In my definition of metaphor family, I say that it’s drawn from the hero’s job, background, or developmental state, so I guess that this could include the simple job of “single mom”, but ideally we want something more. The heroine here has fairly generic mom dialogue:
- “I don’t want you making weapons anymore. This monster thing has got to stop.”
- “No, it’s all right, I’m fine.”
- “No worries, I’ll make you another one.”
- “I’m going to have a serious talk with him. What he needs is some understanding.”
- “I don’t want you to feel awful, we’ll be fine, we’ll be absolutely fine.”
- Amelia is being a “very good girl” in the beginning. She’s had these terrible things happen and people are trying to help her out, but she’s like, “I’m fine, I’m fine. I’ll do something for you.” And that’s a typically altruistic feminine trait, and I think it has massive negative repercussions. You get the suppression, and then underneath the nice girl is this monster that’s waiting to explode. [Laughs.] Beware of the woman who’s too nice!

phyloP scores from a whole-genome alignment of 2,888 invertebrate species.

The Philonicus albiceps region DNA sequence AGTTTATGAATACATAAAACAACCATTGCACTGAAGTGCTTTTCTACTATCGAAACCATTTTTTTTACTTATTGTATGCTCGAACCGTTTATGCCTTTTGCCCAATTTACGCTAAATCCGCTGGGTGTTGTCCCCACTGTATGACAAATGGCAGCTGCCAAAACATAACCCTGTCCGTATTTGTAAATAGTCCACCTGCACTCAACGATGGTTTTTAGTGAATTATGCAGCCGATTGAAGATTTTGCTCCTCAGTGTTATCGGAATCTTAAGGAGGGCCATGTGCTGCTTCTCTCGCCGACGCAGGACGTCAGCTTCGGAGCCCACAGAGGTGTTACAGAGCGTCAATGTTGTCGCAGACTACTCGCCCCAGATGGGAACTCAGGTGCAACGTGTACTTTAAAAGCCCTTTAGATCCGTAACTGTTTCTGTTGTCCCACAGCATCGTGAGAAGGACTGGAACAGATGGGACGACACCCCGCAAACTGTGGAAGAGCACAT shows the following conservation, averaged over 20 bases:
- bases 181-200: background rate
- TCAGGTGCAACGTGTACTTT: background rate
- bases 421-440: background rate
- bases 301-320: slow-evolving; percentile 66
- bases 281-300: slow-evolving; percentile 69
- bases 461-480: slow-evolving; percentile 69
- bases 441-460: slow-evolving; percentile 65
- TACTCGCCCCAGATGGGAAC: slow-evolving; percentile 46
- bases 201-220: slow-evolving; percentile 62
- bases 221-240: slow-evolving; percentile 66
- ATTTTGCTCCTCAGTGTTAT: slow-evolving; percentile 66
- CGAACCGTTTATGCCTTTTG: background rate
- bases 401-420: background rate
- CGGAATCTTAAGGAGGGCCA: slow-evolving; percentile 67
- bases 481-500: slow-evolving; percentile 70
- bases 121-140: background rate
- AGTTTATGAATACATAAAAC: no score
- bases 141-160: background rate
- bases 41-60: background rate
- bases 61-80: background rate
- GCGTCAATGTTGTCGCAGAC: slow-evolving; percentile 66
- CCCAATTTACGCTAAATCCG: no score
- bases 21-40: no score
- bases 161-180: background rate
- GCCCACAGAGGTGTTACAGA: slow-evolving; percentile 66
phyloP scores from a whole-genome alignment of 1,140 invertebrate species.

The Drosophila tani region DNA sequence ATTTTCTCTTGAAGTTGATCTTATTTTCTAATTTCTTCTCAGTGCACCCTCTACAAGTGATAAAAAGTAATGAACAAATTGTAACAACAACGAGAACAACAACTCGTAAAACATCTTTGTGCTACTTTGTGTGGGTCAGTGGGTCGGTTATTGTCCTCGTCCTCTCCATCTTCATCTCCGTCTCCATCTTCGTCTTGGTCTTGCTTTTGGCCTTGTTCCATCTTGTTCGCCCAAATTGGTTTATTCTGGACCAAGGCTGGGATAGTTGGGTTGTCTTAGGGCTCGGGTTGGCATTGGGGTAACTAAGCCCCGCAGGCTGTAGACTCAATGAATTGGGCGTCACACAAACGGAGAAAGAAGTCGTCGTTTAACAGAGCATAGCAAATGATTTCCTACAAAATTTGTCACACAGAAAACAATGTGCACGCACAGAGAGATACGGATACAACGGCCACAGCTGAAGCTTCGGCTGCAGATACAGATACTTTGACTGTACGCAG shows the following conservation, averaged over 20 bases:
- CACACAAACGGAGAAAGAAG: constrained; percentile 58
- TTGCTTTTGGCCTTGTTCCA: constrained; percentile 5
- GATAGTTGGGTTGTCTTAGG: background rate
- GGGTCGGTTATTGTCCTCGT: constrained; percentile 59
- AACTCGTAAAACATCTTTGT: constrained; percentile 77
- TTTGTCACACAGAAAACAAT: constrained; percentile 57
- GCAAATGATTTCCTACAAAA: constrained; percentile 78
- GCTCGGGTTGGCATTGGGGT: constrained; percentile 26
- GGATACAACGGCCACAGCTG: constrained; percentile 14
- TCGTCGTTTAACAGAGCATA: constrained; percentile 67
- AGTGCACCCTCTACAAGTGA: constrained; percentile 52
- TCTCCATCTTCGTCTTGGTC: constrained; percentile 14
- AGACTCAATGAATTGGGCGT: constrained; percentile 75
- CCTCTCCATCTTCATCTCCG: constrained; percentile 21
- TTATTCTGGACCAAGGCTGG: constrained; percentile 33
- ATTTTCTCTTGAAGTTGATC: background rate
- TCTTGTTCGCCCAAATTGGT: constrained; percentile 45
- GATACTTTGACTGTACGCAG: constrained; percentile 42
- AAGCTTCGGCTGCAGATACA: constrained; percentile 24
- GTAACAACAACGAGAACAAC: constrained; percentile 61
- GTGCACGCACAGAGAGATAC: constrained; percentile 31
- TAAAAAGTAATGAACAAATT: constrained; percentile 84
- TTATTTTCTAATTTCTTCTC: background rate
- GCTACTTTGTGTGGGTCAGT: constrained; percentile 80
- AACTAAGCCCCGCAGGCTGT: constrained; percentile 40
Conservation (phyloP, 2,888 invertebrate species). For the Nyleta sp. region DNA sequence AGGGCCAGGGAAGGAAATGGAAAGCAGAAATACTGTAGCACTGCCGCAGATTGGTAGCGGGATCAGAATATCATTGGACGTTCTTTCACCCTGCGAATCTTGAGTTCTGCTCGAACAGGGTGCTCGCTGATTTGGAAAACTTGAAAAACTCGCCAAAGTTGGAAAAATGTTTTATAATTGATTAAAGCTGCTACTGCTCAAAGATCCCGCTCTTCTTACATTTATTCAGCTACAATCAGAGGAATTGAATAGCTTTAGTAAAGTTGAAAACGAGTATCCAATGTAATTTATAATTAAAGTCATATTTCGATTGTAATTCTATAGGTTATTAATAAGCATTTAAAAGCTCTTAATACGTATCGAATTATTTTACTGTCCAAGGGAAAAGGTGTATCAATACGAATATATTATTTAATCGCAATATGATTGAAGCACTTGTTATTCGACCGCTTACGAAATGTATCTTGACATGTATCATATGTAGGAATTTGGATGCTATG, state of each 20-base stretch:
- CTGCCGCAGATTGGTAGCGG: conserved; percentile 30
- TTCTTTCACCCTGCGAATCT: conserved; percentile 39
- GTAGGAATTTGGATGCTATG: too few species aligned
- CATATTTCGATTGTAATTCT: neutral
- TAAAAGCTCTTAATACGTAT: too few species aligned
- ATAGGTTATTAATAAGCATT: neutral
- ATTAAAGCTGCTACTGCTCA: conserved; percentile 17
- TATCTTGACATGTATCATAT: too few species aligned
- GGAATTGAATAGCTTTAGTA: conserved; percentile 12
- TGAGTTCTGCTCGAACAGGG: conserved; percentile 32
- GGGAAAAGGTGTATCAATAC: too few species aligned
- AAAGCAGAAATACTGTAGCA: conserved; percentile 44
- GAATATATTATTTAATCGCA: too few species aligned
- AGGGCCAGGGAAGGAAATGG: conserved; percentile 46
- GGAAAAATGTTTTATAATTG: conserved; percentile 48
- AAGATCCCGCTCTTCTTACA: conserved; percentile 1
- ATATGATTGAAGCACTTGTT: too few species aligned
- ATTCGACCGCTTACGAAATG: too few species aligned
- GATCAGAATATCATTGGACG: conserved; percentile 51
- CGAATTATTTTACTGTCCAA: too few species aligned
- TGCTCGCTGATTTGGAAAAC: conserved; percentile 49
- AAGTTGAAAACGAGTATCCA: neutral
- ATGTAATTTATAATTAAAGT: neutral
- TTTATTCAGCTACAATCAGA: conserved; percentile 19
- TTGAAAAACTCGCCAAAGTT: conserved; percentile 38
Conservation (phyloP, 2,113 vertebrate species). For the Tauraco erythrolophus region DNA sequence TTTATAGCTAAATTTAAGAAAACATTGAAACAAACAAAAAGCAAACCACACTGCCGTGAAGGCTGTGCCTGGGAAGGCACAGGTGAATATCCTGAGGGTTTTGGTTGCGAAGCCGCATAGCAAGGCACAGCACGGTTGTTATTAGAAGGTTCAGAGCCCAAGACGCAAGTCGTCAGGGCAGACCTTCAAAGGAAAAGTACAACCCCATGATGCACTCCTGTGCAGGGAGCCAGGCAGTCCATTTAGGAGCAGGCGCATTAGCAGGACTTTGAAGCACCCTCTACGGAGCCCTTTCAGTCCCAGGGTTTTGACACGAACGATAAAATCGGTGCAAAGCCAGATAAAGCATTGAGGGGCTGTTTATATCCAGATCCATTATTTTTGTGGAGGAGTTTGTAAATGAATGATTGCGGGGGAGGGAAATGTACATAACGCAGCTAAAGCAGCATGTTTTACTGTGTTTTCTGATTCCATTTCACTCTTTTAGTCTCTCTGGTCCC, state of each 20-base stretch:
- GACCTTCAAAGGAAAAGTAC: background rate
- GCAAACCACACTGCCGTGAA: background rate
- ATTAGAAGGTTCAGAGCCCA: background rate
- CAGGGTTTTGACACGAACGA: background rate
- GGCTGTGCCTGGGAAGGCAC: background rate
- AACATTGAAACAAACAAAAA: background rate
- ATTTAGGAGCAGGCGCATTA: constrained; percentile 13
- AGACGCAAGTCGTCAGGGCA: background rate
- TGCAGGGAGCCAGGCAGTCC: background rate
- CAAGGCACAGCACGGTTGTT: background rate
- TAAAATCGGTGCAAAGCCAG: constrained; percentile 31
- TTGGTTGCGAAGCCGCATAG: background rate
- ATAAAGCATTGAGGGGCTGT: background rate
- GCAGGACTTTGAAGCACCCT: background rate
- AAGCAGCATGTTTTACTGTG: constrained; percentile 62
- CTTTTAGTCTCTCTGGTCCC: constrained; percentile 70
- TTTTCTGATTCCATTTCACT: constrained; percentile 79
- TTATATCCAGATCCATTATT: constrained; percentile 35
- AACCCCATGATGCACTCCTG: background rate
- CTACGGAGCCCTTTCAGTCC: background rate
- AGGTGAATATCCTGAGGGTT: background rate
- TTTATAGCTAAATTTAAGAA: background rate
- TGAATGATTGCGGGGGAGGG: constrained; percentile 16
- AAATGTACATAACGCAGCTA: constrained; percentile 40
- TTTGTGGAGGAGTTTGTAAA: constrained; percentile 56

- [Early] readers feared that Amelia would be cold or unfeeling or unsympathetic, but this was someone I cared so much about, so I wanted an actress that would have the capacity to give the character warmth. Essie uses her heart when she acts.
This reminds me of your observations on Gone Girl - that the supposed gut-punch of the later acts was undermined by the choice of an actress whose performance lacked the necessary warmth to dupe us in the early acts.
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